SPONSORED: Orphenadrine has been shown to be effective on painful muscle spasm, in comparison to placebo.
When you see conditions such as low back pain or neck pain, do you check for muscle spasm in and around the area of pain?
It may help to explain to patients that their skeletal muscles respond to cues of distress or potential damage by contracting in an attempt to protect joints and nerves.
The exact causes of these cues can vary, from poor posture to repetitive movements to acute injury. When the muscles spasm like this it can contribute to pain.
Be prepared to tackle muscle spasm with a skeletal muscle relaxant
Skeletal muscle spasm associated with back pain, neck pain and tension headache can be treated with a skeletal muscle relaxant (SMR). But which SMR?
After all, SMRs are not all the same. In fact, there are a variety of compounds with different mechanisms of action and tolerability profiles to consider.
Broadly, there are two categories of SMR – antispasticity agents and antispasmodic agents, with one type of medication that works as both. The antispasticity agents are indicated for spastic conditions like those seen in multiple sclerosis and spinal lesions.
Benzodiazepines act as both antispasticity and antispasmodic agents by increasing GABA-mediated presynaptic inhibition at spinal and supra-spinal sites.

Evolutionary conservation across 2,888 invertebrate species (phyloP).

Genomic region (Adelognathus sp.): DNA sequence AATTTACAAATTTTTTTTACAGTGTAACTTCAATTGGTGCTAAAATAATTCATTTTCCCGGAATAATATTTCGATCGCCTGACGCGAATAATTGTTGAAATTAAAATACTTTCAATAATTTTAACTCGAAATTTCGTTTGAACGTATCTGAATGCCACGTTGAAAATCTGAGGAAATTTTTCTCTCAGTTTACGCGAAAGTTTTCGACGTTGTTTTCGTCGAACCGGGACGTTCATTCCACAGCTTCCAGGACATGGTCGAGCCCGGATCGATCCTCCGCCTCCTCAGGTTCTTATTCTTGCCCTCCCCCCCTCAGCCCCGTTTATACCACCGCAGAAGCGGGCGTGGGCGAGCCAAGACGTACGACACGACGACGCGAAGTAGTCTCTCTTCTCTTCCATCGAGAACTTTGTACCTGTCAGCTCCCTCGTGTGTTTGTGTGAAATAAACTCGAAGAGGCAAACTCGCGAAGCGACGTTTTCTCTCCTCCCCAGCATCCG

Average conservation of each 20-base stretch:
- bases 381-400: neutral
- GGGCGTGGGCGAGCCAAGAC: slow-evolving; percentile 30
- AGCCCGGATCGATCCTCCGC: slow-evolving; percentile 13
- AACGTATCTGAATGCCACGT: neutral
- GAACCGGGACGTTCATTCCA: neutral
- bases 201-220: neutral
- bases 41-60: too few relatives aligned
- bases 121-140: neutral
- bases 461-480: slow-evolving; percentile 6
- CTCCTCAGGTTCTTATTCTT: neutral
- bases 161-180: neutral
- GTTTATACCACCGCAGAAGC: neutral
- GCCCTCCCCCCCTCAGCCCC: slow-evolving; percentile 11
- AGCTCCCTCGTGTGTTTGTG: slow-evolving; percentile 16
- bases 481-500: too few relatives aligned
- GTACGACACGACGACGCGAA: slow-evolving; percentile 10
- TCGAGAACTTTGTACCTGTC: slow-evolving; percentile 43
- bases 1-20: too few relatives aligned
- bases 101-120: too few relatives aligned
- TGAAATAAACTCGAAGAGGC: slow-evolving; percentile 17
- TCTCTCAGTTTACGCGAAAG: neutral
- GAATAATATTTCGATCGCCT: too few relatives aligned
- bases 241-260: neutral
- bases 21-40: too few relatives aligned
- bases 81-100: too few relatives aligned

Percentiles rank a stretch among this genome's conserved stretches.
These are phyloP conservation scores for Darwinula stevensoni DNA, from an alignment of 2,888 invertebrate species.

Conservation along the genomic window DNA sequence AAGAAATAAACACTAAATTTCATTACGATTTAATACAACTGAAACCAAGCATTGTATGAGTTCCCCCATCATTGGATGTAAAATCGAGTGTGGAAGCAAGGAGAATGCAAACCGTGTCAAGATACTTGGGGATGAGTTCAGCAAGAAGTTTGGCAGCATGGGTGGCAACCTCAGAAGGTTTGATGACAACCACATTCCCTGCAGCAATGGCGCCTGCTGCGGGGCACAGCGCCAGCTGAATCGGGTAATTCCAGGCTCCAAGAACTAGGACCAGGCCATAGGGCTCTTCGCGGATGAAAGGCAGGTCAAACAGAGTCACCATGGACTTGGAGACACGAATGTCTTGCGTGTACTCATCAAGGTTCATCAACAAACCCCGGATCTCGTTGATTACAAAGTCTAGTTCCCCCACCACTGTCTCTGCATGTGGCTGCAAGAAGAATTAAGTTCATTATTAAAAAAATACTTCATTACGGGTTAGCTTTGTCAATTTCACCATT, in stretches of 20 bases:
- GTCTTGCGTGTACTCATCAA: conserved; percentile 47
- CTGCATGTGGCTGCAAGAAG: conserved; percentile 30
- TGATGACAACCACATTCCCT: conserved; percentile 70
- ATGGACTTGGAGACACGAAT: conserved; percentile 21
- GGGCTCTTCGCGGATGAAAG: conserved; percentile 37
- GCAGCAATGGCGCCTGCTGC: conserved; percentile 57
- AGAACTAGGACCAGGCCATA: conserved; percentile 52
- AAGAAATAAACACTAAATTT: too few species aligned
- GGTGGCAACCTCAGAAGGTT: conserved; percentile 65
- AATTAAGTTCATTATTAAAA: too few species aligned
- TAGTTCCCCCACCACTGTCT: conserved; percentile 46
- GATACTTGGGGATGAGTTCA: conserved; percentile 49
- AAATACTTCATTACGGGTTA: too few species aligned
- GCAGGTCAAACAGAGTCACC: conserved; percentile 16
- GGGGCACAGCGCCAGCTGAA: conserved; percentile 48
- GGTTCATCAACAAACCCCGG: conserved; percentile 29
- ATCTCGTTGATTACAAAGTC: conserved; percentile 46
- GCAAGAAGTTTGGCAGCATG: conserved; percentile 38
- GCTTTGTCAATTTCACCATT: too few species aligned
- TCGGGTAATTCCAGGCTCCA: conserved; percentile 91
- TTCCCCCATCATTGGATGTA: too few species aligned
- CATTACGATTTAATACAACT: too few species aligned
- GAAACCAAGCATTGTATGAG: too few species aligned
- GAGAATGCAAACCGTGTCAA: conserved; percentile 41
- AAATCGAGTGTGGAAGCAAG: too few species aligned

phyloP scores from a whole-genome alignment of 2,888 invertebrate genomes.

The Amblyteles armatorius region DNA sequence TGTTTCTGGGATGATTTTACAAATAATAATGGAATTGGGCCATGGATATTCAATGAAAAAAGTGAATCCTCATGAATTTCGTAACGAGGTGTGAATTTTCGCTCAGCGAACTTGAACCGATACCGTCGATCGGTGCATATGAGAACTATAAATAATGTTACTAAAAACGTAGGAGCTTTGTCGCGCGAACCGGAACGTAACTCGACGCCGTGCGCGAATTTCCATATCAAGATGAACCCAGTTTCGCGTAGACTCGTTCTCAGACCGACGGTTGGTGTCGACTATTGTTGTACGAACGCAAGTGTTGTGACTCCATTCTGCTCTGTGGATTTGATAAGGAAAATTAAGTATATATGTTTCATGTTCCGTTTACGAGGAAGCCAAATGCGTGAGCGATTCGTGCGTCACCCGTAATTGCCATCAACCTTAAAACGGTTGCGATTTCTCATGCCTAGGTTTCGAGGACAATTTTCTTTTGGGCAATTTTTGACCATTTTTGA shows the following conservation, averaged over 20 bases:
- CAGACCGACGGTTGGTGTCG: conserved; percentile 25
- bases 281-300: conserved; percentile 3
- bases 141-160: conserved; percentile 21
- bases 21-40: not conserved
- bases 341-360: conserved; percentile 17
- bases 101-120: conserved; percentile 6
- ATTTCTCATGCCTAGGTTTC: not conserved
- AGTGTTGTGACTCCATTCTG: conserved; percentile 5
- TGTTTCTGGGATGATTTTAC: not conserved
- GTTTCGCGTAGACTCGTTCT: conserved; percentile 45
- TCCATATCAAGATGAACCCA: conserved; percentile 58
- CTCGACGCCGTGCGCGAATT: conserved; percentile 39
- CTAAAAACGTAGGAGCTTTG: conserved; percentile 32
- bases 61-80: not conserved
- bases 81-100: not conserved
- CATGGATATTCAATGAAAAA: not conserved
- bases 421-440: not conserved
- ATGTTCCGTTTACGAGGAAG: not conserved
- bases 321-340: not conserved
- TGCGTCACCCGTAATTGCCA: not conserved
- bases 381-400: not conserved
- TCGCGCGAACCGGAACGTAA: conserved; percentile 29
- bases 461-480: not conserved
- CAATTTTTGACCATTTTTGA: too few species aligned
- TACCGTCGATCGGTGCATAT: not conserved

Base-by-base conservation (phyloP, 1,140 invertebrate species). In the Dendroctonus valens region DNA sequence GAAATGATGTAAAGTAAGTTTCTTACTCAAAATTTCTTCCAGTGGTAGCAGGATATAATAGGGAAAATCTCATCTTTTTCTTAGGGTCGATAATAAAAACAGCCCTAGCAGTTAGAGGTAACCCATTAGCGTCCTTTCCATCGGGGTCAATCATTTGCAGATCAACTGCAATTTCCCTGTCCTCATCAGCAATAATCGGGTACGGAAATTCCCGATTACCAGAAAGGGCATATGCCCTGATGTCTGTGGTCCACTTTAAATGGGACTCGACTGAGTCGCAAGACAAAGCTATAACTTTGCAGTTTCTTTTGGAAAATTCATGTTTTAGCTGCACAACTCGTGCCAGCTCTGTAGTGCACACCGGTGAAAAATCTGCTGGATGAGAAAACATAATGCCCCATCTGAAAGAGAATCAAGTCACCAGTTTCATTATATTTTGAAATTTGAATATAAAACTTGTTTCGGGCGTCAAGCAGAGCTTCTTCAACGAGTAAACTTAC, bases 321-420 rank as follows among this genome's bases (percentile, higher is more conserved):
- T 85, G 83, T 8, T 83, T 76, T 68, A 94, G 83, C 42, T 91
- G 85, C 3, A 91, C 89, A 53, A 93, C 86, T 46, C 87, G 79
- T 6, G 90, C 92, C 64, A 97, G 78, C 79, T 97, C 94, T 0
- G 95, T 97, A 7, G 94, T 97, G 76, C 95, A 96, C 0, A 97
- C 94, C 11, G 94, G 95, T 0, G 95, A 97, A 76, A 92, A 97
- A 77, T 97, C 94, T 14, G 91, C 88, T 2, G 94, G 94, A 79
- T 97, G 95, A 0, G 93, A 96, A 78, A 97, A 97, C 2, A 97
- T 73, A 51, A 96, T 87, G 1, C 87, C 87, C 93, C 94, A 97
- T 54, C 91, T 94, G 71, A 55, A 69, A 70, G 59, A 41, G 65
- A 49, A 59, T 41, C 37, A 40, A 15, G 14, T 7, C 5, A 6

Adverse events range from drowsiness, fatigue and poor muscle control to the risks of dependence and tolerance, benzodiazepines also have little to no evidence supporting their use in conditions like low back pain.
Only one randomised controlled trial has been conducted on benzodiazepines in acute low back pain over the past four decades, showing no additional benefit when added to non-steroidal anti-inflammatory drugs (NSAIDs) alone.
Orphenadrine is a non-benzodiazepine, non-opioid antispasmodic agent indicated for back pain, neck pain and tension headache.
While orphenadrine’s exact mechanism of action has not been determined, the following effects have been established:
- Antihistamine effects – orphenadrine is an H1 histamine receptor antagonist (H1 receptors mediate neurotransmission in the central nervous system [CNS])
- Anticholinergic effects – orphenadrine blocks muscarinic acetylcholine receptors in the CNS, as well as N-methyl-D-aspartate (NMDA) receptors, which may interfere with the transmission of nerve impulses from the spinal cord to skeletal muscles, helping them to relax
- Serotonergic effects – orphenadrine appears to affect the descending serotonergic projections in the spinal cord, potentially giving an antinociceptive effect
Orphenadrine, both alone or in combination with paracetamol, has been shown to be effective on painful muscle spasm, in comparison to placebo.
Adverse events associated with orphenadrine are mainly related to its anticholinergic activity and are reduced by dose reduction. They include dryness of the mouth, tachycardia, palpitations, urinary hesitancy or retention, blurred vision, dilation of the pupils, increased ocular tension, weakness, nausea, headache, dizziness, constipation and drowsiness.
Discover ways to utilise orphenadrine in practice and review case studies online.
This advertorial was commissioned by iNova Pharmaceuticals and independently reviewed by newsGP.
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